SINGAPORE — Uber’s recent advertising campaign has raised some eyebrows, with posters and billboards pitching its private-hire car rides to those who want an extra 10 minutes’ sleep or who do not like to perspire.
Some commuters are saying that the ads appeared to promote a sedentary lifestyle, which runs against the Government’s call for people to exercise more and stay active, but there are others who do not see any harm done.
Mr Desmond Loh, 33, a business consultant, said that given Singaporeans’ hectic work life, most are already finding excuses to skip physical exercise or take better care of their health. “People don’t need yet another excuse (as suggested by the ads),” he said.
Ms Charmaine Ang, 26, an architect, commented that since Uber rides seem so convenient and affordable, people can forget to keep active “outside their exercise hours”.
The ads, which were put up at several MRT stations including City Hall and Orchard, have since been taken down by transport operator SMRT.
One of the ad taglines read: “If your office is a 10-minute walk away, but your tolerance for sweat is 0, Uber.”
— Robin Hicks (@RobinHicks_) September 6, 2017
Another poster stated: “If it takes you 10 minutes to walk here, but you’d rather spend 10 more minutes sleeping, Uber.”
The messages could be construed as jarring with the Government’s efforts to get the population to make walking, cycling and riding public transport a way of life. The Transport Ministry has also made known its aim to have three in four commuters choose public transport as their main mode of travel by 2030.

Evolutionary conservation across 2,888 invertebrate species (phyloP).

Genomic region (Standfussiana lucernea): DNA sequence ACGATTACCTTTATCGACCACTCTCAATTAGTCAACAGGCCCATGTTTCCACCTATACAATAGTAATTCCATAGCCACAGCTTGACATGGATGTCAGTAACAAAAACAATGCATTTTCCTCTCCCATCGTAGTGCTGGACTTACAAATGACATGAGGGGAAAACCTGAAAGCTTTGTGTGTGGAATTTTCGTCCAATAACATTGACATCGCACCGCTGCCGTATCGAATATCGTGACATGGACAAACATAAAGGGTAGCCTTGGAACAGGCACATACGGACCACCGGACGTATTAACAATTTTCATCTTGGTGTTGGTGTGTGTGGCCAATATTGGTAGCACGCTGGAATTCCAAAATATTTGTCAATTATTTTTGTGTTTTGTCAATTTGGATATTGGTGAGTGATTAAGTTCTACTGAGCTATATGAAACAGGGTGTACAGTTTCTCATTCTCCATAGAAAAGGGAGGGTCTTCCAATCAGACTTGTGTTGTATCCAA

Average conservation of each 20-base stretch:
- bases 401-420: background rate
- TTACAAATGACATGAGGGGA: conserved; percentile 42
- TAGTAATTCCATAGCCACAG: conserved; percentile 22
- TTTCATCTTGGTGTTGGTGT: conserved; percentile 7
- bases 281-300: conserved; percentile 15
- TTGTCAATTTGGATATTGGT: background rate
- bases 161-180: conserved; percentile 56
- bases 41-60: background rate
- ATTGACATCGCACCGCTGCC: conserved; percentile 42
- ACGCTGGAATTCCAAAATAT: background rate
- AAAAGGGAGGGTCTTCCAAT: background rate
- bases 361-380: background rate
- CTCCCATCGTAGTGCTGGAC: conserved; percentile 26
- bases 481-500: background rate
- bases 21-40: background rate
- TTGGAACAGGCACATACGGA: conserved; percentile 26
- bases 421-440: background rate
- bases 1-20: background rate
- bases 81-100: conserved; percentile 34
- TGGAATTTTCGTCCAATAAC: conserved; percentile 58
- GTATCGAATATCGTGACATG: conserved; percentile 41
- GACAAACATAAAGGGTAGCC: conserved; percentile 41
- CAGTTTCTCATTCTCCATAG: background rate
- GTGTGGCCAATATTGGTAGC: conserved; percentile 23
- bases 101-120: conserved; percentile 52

Responding to the feedback, an Uber spokesperson said that while it may be convenient to walk, “there are (periods when) individuals might need support and options to get around more efficiently”. Such times could be “after a late night out, after a grocery run, or in between meetings”.
Mr Leigh Wong, Uber’s head of communications for South-east Asia, said that the ads are part of “an ongoing marketing campaign focused on riders between June and December this year”, carried out across multiple media channels.
One social media strategist, Ms Lily Cao, 25, said that the ads have no impact on her lifestyle. “I personally work out a lot, but I am not against taking Uber, which is a luxury.”
Ms Corinna Drysdale, 57, head of operations at a production company, said that while she goes to the gym and uses a fitness tracker to keep count of the steps she takes, she could still take Uber if she was tired, sick or needed to get somewhere quickly.
“Taking Uber once in a while won’t deter me from walking to the gym (the next time). To maintain a healthy lifestyle, it’s really about how you choose to live your life from day to day,” she said.